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10 superfine business books released in 2015

Every year sees a plethora of business books; advice on how to run a business or start a business from scratch. Whilst not all books offer the potential to add real value to your business some know exactly which mark to hit and do so extremely well. 2015 is no different and here are ten of the best books published so far this year:

    1. The Self Made Billionaire Effect, by John Sviokla and Mitch Cohen

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The Self Made Billionaire Effect looks at what quality is most important to enable a businessman to become successful. The authors; John Sviokla and Mitch Cohen spent time studying the business tactics of many of the 800 self made billionaires in the world. They also interviewed as many as they could and found the one defining feature was a producer mindset. This mindset is broken down into five habits which anyone can learn.

      1. How to Fly a Horse, by Kevin Ashton

Kevin Ashton is considered to be one of the pioneers in the world of radio frequency identification networks. He is also known as the man who first coined the phrase “the internet of things”.  His book covers the thought processes and behind the scenes activities which are essential to creating world changing ideas.

      1. The Leadership Handbook, by John C. Maxwell

John C Maxwell has been recognized by Inc. as being the most influential leadership expert in the world at this moment in time. The Leadership Handbook covers twenty six strategies he has devised for overcoming failures and knowing when to take a risk and when not to.

      1. Zillow Talk: The New Rules of Real Estate

This book takes a look at the current real estate trends and provides an excellent guide into the property market.  In particularly it discusses what to look for when buying, selling or investing.  It is written by the CEO and chief Economist of the well known estate database Zillow.  The authors clearly know their subject matter.

      1. Bold, by Peter H Diamandis and Steven Kotler

Technology and entrepreneurs are usually at the forefront when it comes to redesigning the world around us. Bold takes a look at some of those technologies and how they are affecting the world.  It has been written by two entrepreneurs – Peter H Diamandis and Steven Kotler and even has insights directly from big businessmen like Elon Musk and Richard Branson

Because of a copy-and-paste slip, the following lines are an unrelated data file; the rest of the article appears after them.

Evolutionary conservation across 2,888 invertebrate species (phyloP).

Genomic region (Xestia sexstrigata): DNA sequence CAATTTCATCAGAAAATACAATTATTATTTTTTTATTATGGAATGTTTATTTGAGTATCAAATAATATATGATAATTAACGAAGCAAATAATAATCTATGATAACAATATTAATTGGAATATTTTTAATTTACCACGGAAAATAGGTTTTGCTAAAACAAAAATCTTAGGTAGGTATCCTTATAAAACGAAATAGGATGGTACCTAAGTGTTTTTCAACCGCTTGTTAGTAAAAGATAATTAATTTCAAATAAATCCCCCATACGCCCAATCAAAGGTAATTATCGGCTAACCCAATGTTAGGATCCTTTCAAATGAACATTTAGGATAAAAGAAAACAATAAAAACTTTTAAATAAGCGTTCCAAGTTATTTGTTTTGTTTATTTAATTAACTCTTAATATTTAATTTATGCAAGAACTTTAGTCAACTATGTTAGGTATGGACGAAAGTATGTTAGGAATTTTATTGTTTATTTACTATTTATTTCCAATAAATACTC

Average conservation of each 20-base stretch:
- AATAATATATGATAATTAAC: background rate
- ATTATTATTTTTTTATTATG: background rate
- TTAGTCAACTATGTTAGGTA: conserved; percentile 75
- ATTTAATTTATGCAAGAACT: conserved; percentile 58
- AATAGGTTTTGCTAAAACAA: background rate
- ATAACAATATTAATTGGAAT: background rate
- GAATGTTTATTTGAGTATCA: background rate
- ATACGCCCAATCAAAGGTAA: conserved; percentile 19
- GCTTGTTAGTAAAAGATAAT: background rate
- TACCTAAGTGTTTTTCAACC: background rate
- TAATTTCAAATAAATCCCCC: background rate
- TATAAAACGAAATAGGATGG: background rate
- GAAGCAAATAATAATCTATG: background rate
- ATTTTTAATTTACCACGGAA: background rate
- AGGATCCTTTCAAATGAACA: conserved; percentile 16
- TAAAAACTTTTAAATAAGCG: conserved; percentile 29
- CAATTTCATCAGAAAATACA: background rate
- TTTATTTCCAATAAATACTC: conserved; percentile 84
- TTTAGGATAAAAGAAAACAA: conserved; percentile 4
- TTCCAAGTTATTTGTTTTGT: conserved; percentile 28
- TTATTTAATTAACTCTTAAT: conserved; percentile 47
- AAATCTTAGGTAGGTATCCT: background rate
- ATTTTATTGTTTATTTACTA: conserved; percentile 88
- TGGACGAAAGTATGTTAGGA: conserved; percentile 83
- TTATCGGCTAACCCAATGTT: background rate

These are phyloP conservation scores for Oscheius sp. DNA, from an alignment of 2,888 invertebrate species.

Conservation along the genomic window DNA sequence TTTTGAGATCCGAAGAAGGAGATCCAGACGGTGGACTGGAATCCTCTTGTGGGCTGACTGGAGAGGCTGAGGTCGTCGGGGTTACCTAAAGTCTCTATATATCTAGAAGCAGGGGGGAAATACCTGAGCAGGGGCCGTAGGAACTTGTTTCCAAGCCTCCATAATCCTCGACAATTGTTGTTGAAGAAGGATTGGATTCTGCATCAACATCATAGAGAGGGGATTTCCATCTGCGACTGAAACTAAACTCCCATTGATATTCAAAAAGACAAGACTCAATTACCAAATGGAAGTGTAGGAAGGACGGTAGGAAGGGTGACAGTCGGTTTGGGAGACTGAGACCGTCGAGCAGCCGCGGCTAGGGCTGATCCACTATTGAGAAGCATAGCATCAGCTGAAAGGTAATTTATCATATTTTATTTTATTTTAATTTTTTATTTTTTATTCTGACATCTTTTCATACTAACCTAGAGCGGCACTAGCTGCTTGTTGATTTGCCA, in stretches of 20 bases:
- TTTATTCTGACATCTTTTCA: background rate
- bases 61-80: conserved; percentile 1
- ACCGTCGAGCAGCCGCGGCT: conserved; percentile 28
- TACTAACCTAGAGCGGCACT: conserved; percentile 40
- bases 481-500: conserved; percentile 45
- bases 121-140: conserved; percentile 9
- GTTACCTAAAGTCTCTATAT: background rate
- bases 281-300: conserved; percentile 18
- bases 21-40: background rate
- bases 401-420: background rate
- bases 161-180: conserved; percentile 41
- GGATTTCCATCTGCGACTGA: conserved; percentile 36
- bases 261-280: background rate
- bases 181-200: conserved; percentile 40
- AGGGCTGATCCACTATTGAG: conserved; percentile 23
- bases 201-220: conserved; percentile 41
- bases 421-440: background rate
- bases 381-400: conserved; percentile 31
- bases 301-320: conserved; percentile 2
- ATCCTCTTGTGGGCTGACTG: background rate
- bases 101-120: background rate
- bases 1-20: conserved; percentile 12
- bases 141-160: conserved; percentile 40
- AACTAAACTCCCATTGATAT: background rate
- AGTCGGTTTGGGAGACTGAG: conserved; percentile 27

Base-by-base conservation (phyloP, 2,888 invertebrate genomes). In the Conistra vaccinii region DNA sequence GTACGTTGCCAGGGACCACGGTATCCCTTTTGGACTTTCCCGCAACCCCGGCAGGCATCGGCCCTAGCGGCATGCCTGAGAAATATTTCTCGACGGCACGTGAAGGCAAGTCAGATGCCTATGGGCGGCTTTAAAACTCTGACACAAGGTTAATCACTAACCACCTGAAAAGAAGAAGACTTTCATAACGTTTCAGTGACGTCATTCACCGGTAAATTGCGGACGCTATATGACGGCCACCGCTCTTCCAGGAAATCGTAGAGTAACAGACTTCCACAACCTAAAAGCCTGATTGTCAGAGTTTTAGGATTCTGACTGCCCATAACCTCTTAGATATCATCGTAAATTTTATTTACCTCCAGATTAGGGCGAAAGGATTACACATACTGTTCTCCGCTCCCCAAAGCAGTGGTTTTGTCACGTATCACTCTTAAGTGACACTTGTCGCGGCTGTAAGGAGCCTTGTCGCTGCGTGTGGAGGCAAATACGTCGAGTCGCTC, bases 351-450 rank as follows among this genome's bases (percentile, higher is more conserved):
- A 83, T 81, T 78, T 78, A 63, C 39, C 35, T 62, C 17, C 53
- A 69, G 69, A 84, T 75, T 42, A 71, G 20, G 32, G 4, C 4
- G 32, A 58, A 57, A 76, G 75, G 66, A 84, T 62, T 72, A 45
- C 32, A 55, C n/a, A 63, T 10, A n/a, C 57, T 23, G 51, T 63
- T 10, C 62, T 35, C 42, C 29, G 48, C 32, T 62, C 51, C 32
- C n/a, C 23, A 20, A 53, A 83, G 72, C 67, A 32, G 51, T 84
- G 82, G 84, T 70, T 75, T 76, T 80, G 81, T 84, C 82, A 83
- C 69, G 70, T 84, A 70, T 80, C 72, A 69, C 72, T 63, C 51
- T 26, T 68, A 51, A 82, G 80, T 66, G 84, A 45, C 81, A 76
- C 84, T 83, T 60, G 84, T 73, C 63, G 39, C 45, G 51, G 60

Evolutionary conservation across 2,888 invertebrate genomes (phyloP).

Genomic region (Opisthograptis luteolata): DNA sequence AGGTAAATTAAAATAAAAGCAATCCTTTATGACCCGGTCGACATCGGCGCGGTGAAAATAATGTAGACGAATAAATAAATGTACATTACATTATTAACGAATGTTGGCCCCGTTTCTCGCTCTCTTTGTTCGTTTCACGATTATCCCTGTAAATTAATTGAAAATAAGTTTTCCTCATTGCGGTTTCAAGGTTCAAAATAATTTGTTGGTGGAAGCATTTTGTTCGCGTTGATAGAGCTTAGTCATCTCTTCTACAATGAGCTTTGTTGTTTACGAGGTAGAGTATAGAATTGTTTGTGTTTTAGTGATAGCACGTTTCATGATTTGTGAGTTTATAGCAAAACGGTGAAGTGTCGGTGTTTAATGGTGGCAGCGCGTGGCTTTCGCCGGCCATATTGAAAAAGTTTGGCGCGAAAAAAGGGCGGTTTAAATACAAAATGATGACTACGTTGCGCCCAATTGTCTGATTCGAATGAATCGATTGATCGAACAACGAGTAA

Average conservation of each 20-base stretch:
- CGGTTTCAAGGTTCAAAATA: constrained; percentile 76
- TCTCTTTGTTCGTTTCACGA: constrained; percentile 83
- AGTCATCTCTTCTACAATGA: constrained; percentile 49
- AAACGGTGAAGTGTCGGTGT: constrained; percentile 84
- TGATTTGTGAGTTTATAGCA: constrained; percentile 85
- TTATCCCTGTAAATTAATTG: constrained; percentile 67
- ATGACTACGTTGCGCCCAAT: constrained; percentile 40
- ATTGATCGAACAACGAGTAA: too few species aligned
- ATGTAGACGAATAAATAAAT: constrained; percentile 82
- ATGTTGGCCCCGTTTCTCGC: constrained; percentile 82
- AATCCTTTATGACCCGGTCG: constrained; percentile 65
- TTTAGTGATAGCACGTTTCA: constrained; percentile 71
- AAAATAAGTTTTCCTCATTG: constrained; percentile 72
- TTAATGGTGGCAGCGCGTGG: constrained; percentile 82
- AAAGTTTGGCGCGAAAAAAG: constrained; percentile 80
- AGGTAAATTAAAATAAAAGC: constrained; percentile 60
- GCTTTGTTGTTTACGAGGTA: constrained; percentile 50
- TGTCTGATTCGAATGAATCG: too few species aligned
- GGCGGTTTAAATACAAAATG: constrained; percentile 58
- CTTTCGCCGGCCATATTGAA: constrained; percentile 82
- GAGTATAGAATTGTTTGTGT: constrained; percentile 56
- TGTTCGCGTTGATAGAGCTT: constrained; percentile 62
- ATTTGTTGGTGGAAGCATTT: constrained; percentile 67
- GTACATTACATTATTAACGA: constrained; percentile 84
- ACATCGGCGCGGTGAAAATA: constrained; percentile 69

1. Performing Under Pressure, by Hendrie Weisinger

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The common reaction when dealing with a high stakes situation is to panic. Performing Under Pressure teaches readers to avoid this and how to deliver the best performance of your life, when it really matters. It has been written by psychologist Dr Hendrie Weisinger and performance coach J.P. Pawliw-Fry.

      1. Coined, by Kabir Sehgal

Coined takes an in-depth look at the historic origins of money and then analyses its relationship to humans throughout the years. It has been written by the vice president of JPMorgan Chase – Kabir Sehgal and has already received praise from the likes of Bill Clinton and Richard Branson.

      1. The Eureka Factor, John Kounios and Mark Beeman

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Two neuroscientists, John Kounios and Mark Beeman have spent their lives studying how creativity manifests in the brain. The Eureka Factor summarizes their research into the moments when the brain overcomes all the distractions and chatter to have a real Eureka moment.

By Edward Francis and LoveReading.co.uk!

      1. The Road to Character, By David Brooks

David Brooks is a New York columnist and believes that modern society has become fixated on self. Social networks encourage online branding of oneself and listing personal achievements. His book explores the idea that success should be more about connecting with others and being less selfish. To demonstrate this he looks at several historical figures such as St. Augustine.

      1. Clay Water Brick, by Jessica Jackley

There are many sources of crowd funding now available as opposed to traditional methods.  Jessica Jackley, the cofounder of Kiva (a micro lending company), and a popular TED speaker, tells why she felt Kiva was such an important idea. In Clay Water Brick, she also explains why helping entrepreneur’s from the world’s poorest countries is not just a feel good act of charity – it is an essential and important part of the world economy.

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